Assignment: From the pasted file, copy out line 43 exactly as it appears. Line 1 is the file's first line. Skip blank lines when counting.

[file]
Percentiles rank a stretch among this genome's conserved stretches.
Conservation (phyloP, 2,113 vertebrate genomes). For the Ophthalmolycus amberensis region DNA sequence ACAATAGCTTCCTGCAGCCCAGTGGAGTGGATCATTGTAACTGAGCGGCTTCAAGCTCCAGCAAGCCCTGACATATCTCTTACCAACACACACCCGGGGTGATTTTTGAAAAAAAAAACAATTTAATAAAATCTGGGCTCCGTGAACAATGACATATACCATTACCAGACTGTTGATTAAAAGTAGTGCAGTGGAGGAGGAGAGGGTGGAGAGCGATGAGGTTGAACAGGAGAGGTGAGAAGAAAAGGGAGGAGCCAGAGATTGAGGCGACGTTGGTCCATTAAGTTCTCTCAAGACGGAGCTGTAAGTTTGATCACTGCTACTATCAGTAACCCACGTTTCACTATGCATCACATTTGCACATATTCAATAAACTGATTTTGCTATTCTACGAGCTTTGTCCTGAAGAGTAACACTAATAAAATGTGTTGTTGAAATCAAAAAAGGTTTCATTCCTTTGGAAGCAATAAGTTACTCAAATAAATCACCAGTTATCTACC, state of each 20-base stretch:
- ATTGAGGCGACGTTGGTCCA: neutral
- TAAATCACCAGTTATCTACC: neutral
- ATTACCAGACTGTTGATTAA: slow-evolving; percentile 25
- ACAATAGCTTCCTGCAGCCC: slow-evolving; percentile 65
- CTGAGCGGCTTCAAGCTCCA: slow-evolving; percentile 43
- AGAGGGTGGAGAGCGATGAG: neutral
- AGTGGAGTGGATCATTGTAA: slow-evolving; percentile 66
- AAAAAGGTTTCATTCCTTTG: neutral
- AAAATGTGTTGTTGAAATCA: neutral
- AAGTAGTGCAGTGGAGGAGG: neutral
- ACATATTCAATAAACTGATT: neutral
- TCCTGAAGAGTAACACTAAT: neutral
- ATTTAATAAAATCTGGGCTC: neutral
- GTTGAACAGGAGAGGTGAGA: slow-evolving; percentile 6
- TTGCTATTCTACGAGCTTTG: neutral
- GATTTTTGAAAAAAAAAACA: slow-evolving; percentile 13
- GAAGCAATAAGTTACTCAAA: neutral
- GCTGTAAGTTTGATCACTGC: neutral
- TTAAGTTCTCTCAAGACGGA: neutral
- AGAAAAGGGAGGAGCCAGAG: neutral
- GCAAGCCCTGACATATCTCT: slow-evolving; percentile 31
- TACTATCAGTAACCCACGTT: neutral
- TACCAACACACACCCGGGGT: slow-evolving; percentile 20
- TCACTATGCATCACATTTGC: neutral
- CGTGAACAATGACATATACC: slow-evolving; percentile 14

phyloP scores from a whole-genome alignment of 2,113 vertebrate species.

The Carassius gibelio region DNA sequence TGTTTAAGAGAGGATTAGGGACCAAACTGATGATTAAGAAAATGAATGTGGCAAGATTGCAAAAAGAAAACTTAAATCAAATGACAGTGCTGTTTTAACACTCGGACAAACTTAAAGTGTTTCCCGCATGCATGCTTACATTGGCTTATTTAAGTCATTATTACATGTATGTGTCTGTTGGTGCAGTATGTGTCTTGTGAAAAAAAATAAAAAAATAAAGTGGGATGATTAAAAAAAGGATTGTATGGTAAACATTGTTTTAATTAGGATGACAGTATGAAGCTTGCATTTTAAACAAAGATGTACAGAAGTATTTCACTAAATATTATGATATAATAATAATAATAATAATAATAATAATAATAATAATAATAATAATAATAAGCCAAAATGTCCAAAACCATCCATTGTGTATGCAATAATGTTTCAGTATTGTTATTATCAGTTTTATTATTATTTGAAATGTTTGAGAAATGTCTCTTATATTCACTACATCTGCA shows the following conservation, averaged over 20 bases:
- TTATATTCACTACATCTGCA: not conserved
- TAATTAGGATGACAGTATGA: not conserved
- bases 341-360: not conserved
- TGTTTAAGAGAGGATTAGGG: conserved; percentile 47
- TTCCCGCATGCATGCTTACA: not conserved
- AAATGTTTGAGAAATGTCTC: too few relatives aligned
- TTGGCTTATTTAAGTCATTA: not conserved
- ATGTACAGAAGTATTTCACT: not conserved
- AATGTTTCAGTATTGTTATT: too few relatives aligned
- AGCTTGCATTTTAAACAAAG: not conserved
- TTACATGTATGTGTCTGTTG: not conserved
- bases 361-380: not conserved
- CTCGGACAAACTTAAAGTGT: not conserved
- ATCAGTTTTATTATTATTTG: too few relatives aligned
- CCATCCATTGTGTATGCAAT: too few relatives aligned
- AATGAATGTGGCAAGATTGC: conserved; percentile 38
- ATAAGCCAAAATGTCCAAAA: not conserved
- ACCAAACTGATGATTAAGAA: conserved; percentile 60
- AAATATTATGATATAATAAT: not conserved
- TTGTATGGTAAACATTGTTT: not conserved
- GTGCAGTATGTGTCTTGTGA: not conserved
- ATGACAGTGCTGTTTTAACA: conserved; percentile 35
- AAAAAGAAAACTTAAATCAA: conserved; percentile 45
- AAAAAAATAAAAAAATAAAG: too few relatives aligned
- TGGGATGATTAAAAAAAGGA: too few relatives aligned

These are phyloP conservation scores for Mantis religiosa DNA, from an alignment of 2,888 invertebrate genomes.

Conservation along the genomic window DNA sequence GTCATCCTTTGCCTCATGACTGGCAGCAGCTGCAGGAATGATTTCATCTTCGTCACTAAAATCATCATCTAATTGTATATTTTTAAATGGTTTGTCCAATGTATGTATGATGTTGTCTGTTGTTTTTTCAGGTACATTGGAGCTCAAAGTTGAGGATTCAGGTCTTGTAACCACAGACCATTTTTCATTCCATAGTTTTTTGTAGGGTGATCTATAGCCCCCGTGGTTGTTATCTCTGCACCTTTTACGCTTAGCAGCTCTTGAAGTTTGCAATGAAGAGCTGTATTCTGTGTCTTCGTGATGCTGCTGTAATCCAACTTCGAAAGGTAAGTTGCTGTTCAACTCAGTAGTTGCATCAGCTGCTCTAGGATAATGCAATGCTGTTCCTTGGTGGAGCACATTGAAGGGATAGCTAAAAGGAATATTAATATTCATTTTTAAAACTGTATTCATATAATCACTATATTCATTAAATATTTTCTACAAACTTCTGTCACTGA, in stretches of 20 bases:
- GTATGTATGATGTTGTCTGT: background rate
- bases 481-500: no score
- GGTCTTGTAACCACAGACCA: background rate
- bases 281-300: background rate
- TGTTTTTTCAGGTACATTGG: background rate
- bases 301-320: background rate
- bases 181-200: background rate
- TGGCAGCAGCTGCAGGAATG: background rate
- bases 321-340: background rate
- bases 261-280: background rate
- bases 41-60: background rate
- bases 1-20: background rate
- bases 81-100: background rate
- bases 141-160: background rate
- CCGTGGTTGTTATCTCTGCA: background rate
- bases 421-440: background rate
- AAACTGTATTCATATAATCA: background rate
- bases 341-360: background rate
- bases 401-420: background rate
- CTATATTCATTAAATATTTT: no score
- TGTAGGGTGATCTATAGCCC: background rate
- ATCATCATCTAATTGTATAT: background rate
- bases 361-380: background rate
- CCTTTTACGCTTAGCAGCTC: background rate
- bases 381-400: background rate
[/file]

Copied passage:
- ATCAGTTTTATTATTATTTG: too few relatives aligned